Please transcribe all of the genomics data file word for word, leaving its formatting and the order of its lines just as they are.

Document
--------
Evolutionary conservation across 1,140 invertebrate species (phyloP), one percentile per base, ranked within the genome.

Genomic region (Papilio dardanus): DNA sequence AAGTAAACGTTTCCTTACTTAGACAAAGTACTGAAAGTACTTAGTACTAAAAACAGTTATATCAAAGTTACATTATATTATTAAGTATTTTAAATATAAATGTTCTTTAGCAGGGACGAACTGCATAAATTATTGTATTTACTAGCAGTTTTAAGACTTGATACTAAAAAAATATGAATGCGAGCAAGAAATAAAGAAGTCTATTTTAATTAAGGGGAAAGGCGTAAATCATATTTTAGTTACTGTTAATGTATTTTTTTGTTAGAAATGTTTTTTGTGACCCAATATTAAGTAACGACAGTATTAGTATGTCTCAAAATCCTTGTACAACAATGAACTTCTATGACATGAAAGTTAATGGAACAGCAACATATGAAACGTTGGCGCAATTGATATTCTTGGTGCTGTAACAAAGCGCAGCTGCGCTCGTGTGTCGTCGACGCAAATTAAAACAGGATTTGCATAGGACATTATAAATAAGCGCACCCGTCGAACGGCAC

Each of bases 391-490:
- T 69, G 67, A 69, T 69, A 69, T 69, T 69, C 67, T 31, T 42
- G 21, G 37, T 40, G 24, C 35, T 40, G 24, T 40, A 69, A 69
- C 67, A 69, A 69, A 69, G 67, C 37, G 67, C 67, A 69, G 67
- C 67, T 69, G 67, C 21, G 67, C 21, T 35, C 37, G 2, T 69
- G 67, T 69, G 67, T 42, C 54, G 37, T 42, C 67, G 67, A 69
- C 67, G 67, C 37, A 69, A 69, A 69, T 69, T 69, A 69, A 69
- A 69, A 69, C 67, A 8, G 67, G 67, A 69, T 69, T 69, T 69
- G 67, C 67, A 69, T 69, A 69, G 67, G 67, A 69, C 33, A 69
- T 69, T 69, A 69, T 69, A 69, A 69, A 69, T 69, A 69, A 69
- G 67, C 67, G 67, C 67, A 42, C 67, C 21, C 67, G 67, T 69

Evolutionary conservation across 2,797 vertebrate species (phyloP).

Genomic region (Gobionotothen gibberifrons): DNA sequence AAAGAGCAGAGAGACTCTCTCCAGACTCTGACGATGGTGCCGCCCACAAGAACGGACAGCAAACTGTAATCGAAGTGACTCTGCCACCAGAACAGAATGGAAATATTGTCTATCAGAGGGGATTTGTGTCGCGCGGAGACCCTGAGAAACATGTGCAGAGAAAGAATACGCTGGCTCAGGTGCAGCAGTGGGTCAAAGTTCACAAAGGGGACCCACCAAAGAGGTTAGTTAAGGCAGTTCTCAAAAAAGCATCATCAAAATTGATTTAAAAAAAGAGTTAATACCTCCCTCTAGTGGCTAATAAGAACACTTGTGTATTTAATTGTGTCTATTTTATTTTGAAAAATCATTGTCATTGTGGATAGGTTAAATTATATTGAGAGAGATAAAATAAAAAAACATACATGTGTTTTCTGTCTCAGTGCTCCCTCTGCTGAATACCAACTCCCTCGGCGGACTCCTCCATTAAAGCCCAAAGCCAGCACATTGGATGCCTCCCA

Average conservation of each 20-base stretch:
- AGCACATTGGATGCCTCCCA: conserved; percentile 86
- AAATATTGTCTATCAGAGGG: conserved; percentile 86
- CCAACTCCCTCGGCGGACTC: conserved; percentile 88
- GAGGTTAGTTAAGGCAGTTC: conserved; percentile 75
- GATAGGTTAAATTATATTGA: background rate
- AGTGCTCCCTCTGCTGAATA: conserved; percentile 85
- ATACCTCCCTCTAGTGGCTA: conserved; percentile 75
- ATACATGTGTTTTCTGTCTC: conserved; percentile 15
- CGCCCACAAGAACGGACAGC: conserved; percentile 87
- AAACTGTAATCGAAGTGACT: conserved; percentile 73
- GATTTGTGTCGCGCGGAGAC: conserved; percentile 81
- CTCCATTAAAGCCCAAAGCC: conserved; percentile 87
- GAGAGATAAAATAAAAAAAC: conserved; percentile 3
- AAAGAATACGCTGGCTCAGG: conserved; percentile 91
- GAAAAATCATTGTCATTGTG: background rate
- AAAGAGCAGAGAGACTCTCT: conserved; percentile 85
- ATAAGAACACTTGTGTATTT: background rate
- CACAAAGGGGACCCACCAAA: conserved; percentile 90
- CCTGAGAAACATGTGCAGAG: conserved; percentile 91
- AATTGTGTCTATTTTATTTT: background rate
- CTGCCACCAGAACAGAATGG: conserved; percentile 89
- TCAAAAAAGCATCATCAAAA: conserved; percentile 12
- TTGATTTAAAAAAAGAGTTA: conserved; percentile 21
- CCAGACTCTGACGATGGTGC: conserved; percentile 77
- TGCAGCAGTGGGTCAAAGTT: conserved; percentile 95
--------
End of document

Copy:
Evolutionary conservation across 1,140 invertebrate species (phyloP), one percentile per base, ranked within the genome.

Genomic region (Papilio dardanus): DNA sequence AAGTAAACGTTTCCTTACTTAGACAAAGTACTGAAAGTACTTAGTACTAAAAACAGTTATATCAAAGTTACATTATATTATTAAGTATTTTAAATATAAATGTTCTTTAGCAGGGACGAACTGCATAAATTATTGTATTTACTAGCAGTTTTAAGACTTGATACTAAAAAAATATGAATGCGAGCAAGAAATAAAGAAGTCTATTTTAATTAAGGGGAAAGGCGTAAATCATATTTTAGTTACTGTTAATGTATTTTTTTGTTAGAAATGTTTTTTGTGACCCAATATTAAGTAACGACAGTATTAGTATGTCTCAAAATCCTTGTACAACAATGAACTTCTATGACATGAAAGTTAATGGAACAGCAACATATGAAACGTTGGCGCAATTGATATTCTTGGTGCTGTAACAAAGCGCAGCTGCGCTCGTGTGTCGTCGACGCAAATTAAAACAGGATTTGCATAGGACATTATAAATAAGCGCACCCGTCGAACGGCAC

Each of bases 391-490:
- T 69, G 67, A 69, T 69, A 69, T 69, T 69, C 67, T 31, T 42
- G 21, G 37, T 40, G 24, C 35, T 40, G 24, T 40, A 69, A 69
- C 67, A 69, A 69, A 69, G 67, C 37, G 67, C 67, A 69, G 67
- C 67, T 69, G 67, C 21, G 67, C 21, T 35, C 37, G 2, T 69
- G 67, T 69, G 67, T 42, C 54, G 37, T 42, C 67, G 67, A 69
- C 67, G 67, C 37, A 69, A 69, A 69, T 69, T 69, A 69, A 69
- A 69, A 69, C 67, A 8, G 67, G 67, A 69, T 69, T 69, T 69
- G 67, C 67, A 69, T 69, A 69, G 67, G 67, A 69, C 33, A 69
- T 69, T 69, A 69, T 69, A 69, A 69, A 69, T 69, A 69, A 69
- G 67, C 67, G 67, C 67, A 42, C 67, C 21, C 67, G 67, T 69

Evolutionary conservation across 2,797 vertebrate species (phyloP).

Genomic region (Gobionotothen gibberifrons): DNA sequence AAAGAGCAGAGAGACTCTCTCCAGACTCTGACGATGGTGCCGCCCACAAGAACGGACAGCAAACTGTAATCGAAGTGACTCTGCCACCAGAACAGAATGGAAATATTGTCTATCAGAGGGGATTTGTGTCGCGCGGAGACCCTGAGAAACATGTGCAGAGAAAGAATACGCTGGCTCAGGTGCAGCAGTGGGTCAAAGTTCACAAAGGGGACCCACCAAAGAGGTTAGTTAAGGCAGTTCTCAAAAAAGCATCATCAAAATTGATTTAAAAAAAGAGTTAATACCTCCCTCTAGTGGCTAATAAGAACACTTGTGTATTTAATTGTGTCTATTTTATTTTGAAAAATCATTGTCATTGTGGATAGGTTAAATTATATTGAGAGAGATAAAATAAAAAAACATACATGTGTTTTCTGTCTCAGTGCTCCCTCTGCTGAATACCAACTCCCTCGGCGGACTCCTCCATTAAAGCCCAAAGCCAGCACATTGGATGCCTCCCA

Average conservation of each 20-base stretch:
- AGCACATTGGATGCCTCCCA: conserved; percentile 86
- AAATATTGTCTATCAGAGGG: conserved; percentile 86
- CCAACTCCCTCGGCGGACTC: conserved; percentile 88
- GAGGTTAGTTAAGGCAGTTC: conserved; percentile 75
- GATAGGTTAAATTATATTGA: background rate
- AGTGCTCCCTCTGCTGAATA: conserved; percentile 85
- ATACCTCCCTCTAGTGGCTA: conserved; percentile 75
- ATACATGTGTTTTCTGTCTC: conserved; percentile 15
- CGCCCACAAGAACGGACAGC: conserved; percentile 87
- AAACTGTAATCGAAGTGACT: conserved; percentile 73
- GATTTGTGTCGCGCGGAGAC: conserved; percentile 81
- CTCCATTAAAGCCCAAAGCC: conserved; percentile 87
- GAGAGATAAAATAAAAAAAC: conserved; percentile 3
- AAAGAATACGCTGGCTCAGG: conserved; percentile 91
- GAAAAATCATTGTCATTGTG: background rate
- AAAGAGCAGAGAGACTCTCT: conserved; percentile 85
- ATAAGAACACTTGTGTATTT: background rate
- CACAAAGGGGACCCACCAAA: conserved; percentile 90
- CCTGAGAAACATGTGCAGAG: conserved; percentile 91
- AATTGTGTCTATTTTATTTT: background rate
- CTGCCACCAGAACAGAATGG: conserved; percentile 89
- TCAAAAAAGCATCATCAAAA: conserved; percentile 12
- TTGATTTAAAAAAAGAGTTA: conserved; percentile 21
- CCAGACTCTGACGATGGTGC: conserved; percentile 77
- TGCAGCAGTGGGTCAAAGTT: conserved; percentile 95